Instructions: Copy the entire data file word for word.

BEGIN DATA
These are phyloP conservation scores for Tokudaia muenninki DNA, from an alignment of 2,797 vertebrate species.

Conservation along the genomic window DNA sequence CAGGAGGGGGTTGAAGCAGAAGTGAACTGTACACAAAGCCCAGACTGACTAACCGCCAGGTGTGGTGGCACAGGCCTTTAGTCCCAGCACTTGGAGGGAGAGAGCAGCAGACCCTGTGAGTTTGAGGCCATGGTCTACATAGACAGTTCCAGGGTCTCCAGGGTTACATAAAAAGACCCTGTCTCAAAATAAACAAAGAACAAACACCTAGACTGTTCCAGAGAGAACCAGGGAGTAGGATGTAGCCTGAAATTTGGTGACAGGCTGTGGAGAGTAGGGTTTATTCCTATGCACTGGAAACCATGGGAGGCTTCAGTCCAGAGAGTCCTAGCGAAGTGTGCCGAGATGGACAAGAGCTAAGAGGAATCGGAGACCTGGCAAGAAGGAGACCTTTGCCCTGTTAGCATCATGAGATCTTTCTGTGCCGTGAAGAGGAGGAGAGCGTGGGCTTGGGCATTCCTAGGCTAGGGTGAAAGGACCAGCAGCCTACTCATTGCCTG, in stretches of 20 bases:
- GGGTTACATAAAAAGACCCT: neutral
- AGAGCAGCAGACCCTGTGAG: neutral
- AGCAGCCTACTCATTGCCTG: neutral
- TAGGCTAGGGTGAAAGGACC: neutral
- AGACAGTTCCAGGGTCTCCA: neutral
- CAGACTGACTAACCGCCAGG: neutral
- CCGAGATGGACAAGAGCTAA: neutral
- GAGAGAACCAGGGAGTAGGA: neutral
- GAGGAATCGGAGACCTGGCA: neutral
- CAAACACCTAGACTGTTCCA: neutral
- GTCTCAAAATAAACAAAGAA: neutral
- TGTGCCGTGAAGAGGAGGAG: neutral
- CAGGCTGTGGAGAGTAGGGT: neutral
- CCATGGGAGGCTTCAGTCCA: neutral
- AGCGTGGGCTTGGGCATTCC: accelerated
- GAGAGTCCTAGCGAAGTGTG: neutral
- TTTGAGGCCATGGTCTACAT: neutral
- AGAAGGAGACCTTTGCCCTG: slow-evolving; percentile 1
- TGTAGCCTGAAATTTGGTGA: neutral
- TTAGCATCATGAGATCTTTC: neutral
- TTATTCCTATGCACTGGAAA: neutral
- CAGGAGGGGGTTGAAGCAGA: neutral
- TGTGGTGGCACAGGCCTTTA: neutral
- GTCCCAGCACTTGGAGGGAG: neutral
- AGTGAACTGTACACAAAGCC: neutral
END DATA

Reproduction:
These are phyloP conservation scores for Tokudaia muenninki DNA, from an alignment of 2,797 vertebrate species.

Conservation along the genomic window DNA sequence CAGGAGGGGGTTGAAGCAGAAGTGAACTGTACACAAAGCCCAGACTGACTAACCGCCAGGTGTGGTGGCACAGGCCTTTAGTCCCAGCACTTGGAGGGAGAGAGCAGCAGACCCTGTGAGTTTGAGGCCATGGTCTACATAGACAGTTCCAGGGTCTCCAGGGTTACATAAAAAGACCCTGTCTCAAAATAAACAAAGAACAAACACCTAGACTGTTCCAGAGAGAACCAGGGAGTAGGATGTAGCCTGAAATTTGGTGACAGGCTGTGGAGAGTAGGGTTTATTCCTATGCACTGGAAACCATGGGAGGCTTCAGTCCAGAGAGTCCTAGCGAAGTGTGCCGAGATGGACAAGAGCTAAGAGGAATCGGAGACCTGGCAAGAAGGAGACCTTTGCCCTGTTAGCATCATGAGATCTTTCTGTGCCGTGAAGAGGAGGAGAGCGTGGGCTTGGGCATTCCTAGGCTAGGGTGAAAGGACCAGCAGCCTACTCATTGCCTG, in stretches of 20 bases:
- GGGTTACATAAAAAGACCCT: neutral
- AGAGCAGCAGACCCTGTGAG: neutral
- AGCAGCCTACTCATTGCCTG: neutral
- TAGGCTAGGGTGAAAGGACC: neutral
- AGACAGTTCCAGGGTCTCCA: neutral
- CAGACTGACTAACCGCCAGG: neutral
- CCGAGATGGACAAGAGCTAA: neutral
- GAGAGAACCAGGGAGTAGGA: neutral
- GAGGAATCGGAGACCTGGCA: neutral
- CAAACACCTAGACTGTTCCA: neutral
- GTCTCAAAATAAACAAAGAA: neutral
- TGTGCCGTGAAGAGGAGGAG: neutral
- CAGGCTGTGGAGAGTAGGGT: neutral
- CCATGGGAGGCTTCAGTCCA: neutral
- AGCGTGGGCTTGGGCATTCC: accelerated
- GAGAGTCCTAGCGAAGTGTG: neutral
- TTTGAGGCCATGGTCTACAT: neutral
- AGAAGGAGACCTTTGCCCTG: slow-evolving; percentile 1
- TGTAGCCTGAAATTTGGTGA: neutral
- TTAGCATCATGAGATCTTTC: neutral
- TTATTCCTATGCACTGGAAA: neutral
- CAGGAGGGGGTTGAAGCAGA: neutral
- TGTGGTGGCACAGGCCTTTA: neutral
- GTCCCAGCACTTGGAGGGAG: neutral
- AGTGAACTGTACACAAAGCC: neutral